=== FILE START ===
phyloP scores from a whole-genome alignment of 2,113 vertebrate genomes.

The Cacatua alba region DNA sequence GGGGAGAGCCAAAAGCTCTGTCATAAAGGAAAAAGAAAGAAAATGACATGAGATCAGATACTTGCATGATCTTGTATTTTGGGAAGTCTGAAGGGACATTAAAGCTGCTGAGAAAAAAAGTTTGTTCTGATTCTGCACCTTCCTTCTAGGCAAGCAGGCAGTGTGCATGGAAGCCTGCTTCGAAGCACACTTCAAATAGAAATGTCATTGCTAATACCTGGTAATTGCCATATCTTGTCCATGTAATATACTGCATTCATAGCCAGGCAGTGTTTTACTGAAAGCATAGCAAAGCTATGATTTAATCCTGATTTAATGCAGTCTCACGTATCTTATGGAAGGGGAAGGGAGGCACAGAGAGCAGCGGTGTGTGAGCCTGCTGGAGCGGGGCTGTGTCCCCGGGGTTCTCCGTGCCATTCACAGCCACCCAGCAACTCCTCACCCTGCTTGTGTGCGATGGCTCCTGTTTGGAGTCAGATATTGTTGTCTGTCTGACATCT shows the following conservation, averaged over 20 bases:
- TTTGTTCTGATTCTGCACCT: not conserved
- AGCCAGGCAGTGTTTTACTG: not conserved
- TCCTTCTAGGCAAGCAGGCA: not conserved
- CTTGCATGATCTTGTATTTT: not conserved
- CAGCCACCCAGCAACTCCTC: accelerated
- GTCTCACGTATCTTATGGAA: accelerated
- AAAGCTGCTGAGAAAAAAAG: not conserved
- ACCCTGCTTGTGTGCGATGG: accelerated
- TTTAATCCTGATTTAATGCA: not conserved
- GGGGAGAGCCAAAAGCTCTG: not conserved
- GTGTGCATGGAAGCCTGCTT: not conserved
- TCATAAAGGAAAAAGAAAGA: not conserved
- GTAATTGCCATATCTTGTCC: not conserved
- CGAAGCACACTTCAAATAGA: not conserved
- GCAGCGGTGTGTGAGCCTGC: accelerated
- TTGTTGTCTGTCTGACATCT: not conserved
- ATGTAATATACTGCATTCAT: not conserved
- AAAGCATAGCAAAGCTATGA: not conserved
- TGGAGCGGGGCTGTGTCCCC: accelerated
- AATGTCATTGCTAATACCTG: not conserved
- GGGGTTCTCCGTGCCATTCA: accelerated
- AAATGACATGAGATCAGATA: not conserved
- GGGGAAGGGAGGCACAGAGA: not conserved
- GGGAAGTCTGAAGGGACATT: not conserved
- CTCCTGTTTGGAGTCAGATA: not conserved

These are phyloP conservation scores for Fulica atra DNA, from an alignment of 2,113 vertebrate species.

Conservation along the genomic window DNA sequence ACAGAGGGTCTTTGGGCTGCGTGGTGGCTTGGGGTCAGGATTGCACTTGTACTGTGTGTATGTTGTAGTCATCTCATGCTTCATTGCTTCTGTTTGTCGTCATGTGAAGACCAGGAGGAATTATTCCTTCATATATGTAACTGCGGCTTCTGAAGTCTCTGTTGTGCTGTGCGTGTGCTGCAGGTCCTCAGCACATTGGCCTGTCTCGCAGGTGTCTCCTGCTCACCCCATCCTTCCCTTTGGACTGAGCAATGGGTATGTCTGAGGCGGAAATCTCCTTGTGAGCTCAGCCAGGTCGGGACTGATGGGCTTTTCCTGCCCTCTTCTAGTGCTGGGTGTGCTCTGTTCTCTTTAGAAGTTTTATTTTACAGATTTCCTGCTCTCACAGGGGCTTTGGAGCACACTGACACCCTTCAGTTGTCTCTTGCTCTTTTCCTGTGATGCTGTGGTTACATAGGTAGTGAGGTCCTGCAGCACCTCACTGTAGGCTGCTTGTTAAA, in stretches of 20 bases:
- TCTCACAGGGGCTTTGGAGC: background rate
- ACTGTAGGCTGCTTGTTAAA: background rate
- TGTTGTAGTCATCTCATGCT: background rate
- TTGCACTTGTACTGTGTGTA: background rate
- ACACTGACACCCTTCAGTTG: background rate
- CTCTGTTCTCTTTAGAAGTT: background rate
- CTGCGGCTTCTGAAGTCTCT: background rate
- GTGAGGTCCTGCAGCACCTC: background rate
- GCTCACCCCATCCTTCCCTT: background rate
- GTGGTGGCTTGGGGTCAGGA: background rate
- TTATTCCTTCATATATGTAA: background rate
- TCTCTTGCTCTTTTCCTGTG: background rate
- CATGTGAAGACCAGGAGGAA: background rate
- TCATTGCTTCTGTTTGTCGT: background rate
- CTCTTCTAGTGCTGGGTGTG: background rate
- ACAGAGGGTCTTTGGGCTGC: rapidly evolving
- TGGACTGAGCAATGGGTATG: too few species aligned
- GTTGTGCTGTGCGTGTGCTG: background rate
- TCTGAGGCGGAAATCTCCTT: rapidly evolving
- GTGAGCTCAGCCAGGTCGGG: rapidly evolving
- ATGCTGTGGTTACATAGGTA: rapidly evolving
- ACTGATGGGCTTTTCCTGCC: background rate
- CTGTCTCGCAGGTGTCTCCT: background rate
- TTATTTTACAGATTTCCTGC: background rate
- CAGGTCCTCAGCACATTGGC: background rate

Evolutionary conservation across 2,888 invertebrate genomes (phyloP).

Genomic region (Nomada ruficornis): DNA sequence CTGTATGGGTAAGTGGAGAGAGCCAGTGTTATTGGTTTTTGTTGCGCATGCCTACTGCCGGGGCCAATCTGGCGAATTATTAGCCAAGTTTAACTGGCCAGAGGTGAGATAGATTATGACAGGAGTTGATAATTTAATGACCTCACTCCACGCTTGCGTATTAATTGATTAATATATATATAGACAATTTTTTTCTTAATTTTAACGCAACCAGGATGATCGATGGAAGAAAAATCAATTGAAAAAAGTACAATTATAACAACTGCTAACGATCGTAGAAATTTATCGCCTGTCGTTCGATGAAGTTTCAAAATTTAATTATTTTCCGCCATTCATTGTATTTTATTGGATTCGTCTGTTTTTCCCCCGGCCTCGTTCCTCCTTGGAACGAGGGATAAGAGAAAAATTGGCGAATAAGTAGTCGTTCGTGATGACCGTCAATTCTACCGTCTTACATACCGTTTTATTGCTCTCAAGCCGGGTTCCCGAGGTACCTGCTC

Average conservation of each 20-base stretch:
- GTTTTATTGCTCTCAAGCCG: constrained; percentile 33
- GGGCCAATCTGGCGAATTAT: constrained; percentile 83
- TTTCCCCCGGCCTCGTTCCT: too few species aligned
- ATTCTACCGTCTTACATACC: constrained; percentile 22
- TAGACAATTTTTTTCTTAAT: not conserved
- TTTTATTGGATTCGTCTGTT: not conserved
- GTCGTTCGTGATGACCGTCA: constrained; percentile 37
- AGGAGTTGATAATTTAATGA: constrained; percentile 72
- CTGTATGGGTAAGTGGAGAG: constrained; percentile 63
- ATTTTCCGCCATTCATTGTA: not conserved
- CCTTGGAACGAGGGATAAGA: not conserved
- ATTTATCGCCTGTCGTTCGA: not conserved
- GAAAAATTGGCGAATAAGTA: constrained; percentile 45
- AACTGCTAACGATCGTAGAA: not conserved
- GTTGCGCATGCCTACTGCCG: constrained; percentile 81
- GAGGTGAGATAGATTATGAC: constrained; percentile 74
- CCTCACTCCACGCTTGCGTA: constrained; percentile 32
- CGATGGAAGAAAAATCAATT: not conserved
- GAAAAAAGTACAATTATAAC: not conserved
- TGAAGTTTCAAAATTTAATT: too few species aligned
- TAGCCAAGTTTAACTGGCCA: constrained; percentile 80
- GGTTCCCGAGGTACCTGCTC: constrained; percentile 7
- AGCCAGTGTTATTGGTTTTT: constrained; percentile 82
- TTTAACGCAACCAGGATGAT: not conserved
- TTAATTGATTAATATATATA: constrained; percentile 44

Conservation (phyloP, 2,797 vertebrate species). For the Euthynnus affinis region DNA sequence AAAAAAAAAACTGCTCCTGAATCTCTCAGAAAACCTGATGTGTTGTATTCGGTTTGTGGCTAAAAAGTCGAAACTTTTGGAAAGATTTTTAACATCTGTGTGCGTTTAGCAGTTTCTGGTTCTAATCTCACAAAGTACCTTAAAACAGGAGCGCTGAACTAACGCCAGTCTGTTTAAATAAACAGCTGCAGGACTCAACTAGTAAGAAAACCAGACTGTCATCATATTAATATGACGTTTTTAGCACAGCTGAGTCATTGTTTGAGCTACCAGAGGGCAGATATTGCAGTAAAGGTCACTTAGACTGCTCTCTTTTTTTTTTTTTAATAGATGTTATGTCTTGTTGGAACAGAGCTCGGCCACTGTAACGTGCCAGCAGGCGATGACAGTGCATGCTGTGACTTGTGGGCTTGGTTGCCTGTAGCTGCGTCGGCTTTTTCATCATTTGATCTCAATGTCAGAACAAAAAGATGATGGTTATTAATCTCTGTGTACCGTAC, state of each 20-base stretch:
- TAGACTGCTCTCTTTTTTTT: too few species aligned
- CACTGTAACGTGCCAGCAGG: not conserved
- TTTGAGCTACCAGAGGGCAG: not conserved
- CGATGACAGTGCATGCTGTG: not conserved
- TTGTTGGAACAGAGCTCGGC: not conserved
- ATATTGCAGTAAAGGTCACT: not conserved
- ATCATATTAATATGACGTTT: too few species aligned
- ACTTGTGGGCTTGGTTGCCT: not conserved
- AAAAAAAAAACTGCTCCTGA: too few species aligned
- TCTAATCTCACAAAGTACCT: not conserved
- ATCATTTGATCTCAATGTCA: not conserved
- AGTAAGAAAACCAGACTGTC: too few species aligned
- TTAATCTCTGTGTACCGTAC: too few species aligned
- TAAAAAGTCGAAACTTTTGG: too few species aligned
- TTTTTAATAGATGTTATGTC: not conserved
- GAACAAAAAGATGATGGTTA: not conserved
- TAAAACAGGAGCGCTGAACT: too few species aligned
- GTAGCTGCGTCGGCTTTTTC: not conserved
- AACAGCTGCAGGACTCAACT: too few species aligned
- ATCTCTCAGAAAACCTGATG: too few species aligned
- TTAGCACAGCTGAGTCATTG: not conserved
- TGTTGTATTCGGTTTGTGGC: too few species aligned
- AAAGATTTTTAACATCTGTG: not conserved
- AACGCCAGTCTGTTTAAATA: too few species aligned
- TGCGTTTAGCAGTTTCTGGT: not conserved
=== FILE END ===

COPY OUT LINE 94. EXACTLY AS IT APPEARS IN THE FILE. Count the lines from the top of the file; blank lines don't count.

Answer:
- ATCATTTGATCTCAATGTCA: not conserved